This takes all the fear, all the anxiety out of ministry. I can’t get anybody into the kingdom. I can’t keep anybody in the kingdom. I don’t have that kind of power. But the Spirit of God and the Word of God does that. So my responsibility is to faithfully teach the Word of God and pray that the Spirit of God accompanies the Word of God to redeem the elect church of God for their ultimate glory. And what is the ultimate glory? Romans 8:29. Eventually, those whom He chose will become His church, will be conformed to His Son, Christlike forever. John says we’ll be like Him because we’ll see Him as He is. So God has a plan to choose and glorify a redeemed church. And the Lord is doing that. In John 17, He refers to the church several times again, like in John 6, as “those whom the Father has given Me,” “those whom the Father has given Me.” This is the most encouraging of all doctrines to someone in ministry because, again, the weight of being responsible for the eternal salvation of souls would be way too much for anyone to bear. You know, if you said, “Well, he’s in hell because you couldn’t preach well; he’s in hell because you didn’t do your homework on a text; he’s in hell because you didn’t have a good enough illustration or application,” who could live with that? So just knowing that Christ is the head of the church and He mediates His rule in His church through His Word taught by those who are faithful undershepherds, with the additional reality that He will build His church, that all those that are chosen will come to salvation and eternal glory, therefore makes ministry joyous because the end is already written in heaven.
That is a very, very important foundation for me so that I could minister with joy. And if there’s been a reason for joyful ministry for this half a century, it lies in the fact that everything that happens here the Lord does. He saves, He sanctifies, and He’s doing what He promised to do with those whom He chose before the foundation of the world; and we’re just, in a sense, little instruments along the way.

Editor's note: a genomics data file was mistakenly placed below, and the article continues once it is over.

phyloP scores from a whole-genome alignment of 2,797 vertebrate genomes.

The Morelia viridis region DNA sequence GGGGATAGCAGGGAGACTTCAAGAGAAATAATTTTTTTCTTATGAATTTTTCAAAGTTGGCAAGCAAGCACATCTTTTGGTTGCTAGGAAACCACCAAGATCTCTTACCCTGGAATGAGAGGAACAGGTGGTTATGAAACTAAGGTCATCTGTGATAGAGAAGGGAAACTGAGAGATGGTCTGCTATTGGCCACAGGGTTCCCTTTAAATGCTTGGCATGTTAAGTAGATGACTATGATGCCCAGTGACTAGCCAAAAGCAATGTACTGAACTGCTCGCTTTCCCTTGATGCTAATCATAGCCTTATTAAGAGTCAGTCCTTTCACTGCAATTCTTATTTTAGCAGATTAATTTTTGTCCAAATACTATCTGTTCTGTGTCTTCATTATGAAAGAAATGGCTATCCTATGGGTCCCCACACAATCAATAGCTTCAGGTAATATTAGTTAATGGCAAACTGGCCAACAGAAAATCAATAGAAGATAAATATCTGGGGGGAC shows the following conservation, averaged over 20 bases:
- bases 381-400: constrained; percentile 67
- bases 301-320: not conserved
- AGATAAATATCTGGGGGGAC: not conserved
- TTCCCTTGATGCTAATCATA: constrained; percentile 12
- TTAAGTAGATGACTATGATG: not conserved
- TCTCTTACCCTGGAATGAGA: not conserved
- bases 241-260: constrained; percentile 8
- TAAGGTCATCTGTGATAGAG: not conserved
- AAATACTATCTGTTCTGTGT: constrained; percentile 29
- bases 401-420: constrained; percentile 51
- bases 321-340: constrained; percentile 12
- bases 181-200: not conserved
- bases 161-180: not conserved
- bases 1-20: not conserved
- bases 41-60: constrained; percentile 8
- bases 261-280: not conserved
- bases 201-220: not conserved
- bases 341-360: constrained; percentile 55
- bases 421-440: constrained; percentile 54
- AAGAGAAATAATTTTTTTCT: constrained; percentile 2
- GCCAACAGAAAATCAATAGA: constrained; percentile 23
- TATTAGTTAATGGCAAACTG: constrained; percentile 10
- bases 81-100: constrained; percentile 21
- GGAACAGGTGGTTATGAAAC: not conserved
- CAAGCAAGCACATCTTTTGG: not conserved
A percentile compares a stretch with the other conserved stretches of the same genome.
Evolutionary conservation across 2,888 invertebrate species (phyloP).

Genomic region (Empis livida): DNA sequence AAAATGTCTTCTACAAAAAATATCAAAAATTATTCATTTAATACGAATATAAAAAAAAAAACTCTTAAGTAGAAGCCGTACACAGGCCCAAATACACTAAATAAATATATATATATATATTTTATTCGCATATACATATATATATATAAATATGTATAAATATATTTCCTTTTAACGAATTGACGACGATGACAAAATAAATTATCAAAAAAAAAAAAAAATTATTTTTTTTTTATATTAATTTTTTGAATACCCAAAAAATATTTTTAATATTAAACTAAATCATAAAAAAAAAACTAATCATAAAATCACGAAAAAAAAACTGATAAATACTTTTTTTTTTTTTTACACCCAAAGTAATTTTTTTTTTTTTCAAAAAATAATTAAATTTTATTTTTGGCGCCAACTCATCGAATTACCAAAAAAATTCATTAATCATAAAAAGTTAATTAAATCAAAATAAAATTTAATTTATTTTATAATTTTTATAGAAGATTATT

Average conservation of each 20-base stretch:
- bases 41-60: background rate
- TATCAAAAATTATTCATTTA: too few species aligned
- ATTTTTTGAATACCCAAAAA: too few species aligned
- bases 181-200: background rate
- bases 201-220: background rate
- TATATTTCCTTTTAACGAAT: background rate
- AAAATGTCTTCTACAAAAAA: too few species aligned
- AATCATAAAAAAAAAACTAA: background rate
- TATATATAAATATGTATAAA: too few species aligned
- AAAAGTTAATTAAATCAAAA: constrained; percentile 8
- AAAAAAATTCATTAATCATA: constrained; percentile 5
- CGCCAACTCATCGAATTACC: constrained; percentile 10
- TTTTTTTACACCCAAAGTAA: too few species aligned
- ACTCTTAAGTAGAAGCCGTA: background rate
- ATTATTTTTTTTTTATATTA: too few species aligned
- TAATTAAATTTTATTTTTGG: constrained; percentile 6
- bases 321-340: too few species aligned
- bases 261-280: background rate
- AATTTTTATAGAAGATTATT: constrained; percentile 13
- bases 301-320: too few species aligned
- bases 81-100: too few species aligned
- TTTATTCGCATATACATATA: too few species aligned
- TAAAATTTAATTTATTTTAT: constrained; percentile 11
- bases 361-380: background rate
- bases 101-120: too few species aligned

There’s a second foundational truth that was very important as I came to Grace Church and it is this, an obvious one: The church is the most precious reality on earth. It is the most precious reality on earth.
I’m not interested in being a president. I’m not interested in politics. I don’t even know what a Christian nationalist is—hear that phrase all the time. Jesus said, “My kingdom is not of this world.” I am not trying to fix America or fix the world; I just want to be a part of what the Lord is doing. And I want to live in the life of the church. And this has been—I can’t imagine a better church than this one, for anybody to live with. I just want to live in the full richness of that, and I don’t want to get distracted by things that go wrong in the world, as if the political scene is bad, somehow the church is harmed. No. No.
We don’t like what’s going on in the world, but why should we? All that is in the world—want me to define it for you?—lust of the flesh, lust of the eyes, the pride of life; and it’s passing away, 1 John. Why would I invest in that? It’s not that I’m indifferent to that, because I understand the evil of the day has an impact on people. And that’s why I wrote the book on The War on Children—because the enemy is the world. But the precious reality is this: The church is the kingdom of God on earth. This is where I want to live and move and have my being. We are a people who are bound together—I guess to simplify it—by life and love and truth. It is the truth that brought us into life, and this life is the life defined by love.